Bindaedduk My Way


Bindaedduk My Way

Serves 2


~1 cup well cooked mung beans*

~1/2 teaspoon sea salt

~1-3 heaping tablespoons fermented veggies, chopped finely**

~1/4-1/2 cup Spanish onion, small dice

~1 small carrot, shredded***

~1 clove garlic, shredded***

~1/4 cup self rising, gluten free, flour blend

~1/2 cup unsweetened soy milk + more for batter

~Spray oil, acceptable for high heat cooking

~Sweet ‘n’ Spicy dipping sauce or hot sauce + raw agave nectar


1) Place mung beans, sea salt, onion, carrot, and garlic into a medium sized mixing bowl. Mix together very well.

2) Add 1/2 cup unsweetened soy milk, and mix very well. Keep adding soy milk gradually until you have a thick batter like consistency. The batter should easily stick to the spoon, and peak when mixed with a spoon before gradually levelling out. Like slightly watery mashed potatoes.

3) Heat a non stick pan to medium/low heat. Drip a small spoon of water in the pan. Once that water sizzles and evaporates your pan is ready to cook the pancakes.

4) Spray the pan with oil. Spoon out 1 heaping tablespoons sized dollops of batter into your pan. I could fit 4 dollops at a time. Cook each side for 2-3 minutes or until crispy and brown.

5) Once they are cooked place them on a plate, lined with a paper towel (optional) to catch the extra spray oil. Repeat step 4-5 until all the batter is used up! These mung bean pancakes will be tender on the inside, so I don’t recommend stacking them on top of each other. Serve fresh ‘n’ hot with a nice crunchy salad or some spicy ‘n’ sour soup. Mix 2 spoons of your favourite asian hot sauce with 2 spoons raw agave nectar for a sweet ‘n’ spicy dipping sauce. Enjoy!

*Note: The mung beans will resemble mushy peas, refried beans, dry hummus, basically a mash of beans! I take 1 cup dried, split, mung beans, 1/2 teaspoon sea salt, add 6 cups of water, bring to a boil, reduce to a simmer, place a top on the pot and allow to cook for 20 minutes on low heat. Once those 20 minutes are up I remove the top of the pot and allow the remaining water to boil off until I’m left with mushy mung beans.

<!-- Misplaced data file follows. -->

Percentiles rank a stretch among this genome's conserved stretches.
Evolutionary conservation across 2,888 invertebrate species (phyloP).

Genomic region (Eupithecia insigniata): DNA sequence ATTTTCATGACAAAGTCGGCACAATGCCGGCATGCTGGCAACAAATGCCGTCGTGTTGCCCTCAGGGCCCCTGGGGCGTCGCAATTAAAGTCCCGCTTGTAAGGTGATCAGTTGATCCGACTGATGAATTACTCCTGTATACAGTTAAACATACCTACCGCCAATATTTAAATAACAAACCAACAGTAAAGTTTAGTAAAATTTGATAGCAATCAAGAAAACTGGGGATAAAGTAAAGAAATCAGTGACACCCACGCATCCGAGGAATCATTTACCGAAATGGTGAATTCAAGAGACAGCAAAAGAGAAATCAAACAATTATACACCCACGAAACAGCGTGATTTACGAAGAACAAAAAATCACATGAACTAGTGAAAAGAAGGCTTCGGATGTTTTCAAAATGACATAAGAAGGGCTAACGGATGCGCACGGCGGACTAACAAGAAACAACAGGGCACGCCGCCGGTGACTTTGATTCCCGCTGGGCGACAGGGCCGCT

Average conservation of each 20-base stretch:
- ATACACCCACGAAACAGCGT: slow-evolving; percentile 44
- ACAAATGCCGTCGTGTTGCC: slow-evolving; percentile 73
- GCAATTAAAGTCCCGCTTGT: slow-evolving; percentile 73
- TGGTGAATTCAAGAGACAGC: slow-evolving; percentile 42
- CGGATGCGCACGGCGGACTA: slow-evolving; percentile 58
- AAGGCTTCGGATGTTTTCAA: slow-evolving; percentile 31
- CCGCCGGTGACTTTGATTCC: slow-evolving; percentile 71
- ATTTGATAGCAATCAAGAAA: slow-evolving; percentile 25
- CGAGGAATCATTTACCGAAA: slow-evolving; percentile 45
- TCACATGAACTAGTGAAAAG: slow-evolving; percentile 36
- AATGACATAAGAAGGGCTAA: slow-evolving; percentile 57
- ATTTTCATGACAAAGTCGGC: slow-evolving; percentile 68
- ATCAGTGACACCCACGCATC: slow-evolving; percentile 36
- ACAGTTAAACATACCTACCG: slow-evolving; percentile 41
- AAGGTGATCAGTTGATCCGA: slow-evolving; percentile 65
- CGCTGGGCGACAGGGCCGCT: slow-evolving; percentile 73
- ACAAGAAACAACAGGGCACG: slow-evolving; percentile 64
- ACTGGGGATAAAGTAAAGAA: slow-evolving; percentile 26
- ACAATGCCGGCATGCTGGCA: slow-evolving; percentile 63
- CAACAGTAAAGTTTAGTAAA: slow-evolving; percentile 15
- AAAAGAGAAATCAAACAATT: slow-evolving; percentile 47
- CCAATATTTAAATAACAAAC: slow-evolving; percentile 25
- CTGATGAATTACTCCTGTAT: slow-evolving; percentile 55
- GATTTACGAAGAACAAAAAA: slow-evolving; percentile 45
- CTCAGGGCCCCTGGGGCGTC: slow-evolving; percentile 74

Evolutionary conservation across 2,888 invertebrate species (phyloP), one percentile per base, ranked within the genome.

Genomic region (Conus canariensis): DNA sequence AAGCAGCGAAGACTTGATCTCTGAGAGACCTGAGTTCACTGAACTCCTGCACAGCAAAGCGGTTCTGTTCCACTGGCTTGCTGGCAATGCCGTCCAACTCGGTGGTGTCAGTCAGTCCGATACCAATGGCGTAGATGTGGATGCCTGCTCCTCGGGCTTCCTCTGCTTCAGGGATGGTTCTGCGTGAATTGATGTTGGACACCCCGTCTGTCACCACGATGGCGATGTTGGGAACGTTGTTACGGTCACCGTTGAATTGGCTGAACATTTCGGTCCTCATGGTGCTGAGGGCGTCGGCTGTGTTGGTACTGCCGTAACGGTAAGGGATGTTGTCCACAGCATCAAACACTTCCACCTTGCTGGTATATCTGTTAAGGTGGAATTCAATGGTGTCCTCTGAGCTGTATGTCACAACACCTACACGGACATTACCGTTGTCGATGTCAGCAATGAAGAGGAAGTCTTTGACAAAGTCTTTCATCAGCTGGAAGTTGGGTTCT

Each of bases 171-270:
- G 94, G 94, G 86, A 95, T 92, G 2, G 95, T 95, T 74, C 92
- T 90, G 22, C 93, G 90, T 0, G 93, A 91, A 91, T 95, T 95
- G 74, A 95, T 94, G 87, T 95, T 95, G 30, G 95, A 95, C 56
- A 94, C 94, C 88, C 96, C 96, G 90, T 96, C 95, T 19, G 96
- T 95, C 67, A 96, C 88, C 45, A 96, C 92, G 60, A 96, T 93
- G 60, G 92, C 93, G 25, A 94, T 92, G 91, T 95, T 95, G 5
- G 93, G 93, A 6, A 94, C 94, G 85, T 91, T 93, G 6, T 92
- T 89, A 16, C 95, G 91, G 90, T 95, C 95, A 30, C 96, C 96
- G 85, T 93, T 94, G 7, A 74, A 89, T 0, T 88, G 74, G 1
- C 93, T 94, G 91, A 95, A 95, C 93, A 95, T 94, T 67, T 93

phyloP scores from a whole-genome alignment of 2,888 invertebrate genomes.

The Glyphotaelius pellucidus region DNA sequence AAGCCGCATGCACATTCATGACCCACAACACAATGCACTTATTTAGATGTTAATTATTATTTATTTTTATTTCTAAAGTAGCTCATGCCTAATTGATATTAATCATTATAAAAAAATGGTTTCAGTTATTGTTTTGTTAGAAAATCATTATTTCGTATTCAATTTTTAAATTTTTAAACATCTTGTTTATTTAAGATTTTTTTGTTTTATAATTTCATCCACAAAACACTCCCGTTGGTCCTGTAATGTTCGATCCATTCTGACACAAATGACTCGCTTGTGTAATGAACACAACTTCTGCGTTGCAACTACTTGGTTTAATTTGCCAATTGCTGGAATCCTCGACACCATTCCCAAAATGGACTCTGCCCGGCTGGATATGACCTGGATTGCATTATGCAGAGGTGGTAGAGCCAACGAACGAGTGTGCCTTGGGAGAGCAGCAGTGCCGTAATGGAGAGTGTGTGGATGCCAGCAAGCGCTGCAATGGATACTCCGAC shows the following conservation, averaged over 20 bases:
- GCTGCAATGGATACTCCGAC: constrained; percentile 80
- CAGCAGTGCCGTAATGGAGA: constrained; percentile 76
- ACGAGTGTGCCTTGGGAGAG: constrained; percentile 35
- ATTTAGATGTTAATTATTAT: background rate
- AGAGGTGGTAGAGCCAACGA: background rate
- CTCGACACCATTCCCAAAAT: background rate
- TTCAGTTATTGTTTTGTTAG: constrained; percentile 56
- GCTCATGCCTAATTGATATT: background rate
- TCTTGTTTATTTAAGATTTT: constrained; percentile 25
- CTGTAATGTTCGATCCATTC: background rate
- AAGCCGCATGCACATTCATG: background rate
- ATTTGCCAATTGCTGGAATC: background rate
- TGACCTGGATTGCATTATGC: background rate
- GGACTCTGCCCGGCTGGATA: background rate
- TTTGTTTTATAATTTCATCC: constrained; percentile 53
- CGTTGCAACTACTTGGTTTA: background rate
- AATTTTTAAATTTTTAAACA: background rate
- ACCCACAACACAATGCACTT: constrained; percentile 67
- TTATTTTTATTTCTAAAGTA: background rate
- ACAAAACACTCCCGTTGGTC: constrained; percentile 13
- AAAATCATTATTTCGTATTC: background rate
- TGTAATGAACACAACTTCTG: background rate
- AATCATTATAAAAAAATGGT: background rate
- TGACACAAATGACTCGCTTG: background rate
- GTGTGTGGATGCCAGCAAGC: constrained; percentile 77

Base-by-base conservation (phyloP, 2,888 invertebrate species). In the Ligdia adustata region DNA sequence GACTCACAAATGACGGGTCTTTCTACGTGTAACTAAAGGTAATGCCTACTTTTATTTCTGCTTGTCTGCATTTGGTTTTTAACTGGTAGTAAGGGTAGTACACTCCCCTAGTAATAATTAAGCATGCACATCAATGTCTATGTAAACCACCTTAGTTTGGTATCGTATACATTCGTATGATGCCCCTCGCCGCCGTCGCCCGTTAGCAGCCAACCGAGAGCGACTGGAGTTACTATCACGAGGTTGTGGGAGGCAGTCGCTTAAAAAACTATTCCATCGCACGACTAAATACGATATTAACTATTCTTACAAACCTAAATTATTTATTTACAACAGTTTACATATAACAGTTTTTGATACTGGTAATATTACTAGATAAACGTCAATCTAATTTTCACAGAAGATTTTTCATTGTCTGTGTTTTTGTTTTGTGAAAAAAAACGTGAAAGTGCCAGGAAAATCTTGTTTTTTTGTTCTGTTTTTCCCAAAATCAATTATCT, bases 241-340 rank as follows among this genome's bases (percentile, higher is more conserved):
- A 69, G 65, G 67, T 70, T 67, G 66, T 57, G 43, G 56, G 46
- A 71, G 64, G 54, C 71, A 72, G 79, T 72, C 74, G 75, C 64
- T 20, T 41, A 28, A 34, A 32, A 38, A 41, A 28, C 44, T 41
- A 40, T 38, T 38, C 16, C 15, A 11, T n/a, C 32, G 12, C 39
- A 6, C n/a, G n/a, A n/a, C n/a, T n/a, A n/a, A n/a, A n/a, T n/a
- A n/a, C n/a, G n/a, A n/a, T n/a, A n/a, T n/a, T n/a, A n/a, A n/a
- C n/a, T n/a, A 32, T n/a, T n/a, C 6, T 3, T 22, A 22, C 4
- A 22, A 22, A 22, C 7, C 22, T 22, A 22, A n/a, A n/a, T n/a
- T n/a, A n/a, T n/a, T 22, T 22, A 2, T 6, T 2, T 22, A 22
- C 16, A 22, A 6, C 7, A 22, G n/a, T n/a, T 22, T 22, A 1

**Note: I used 1 tablespoon pickled green mango in a spicy chilli sauce. Pickled mango is ranky and has a very distinct flavour. If you want to be traditional go for Kimchi! I would also recommend going for 3 heaping tablespoons of the kimchi. The flavour is not as aggressive as the pickled green mango. And the cabbage, chilli paste, and sometimes other fruits or veggies found in kimchi will lend a natural sweetness to the dish.

***Note: I use this tool, normally used for zesting citrus or grating hard cheese. This way the veggies add flavour instead of texture to the dish.

It always amazes me how people are so into garbanzo/chickpeas but not Mung Beans. Mung beans are easier to cook after they are dried, no pressure cooker required. Their flour is great for thickening sauces, making fritters/pancakes, and other savoury or sweet goodies. They have the same earthy quality that Chickpeas have, but with some more natural sweetness, giving it a lighter taste. And they are cheap. If you haven’t played around with mung beans yet get on it! A very versatile food to add to your pantry staples.

Much Luv, Laters


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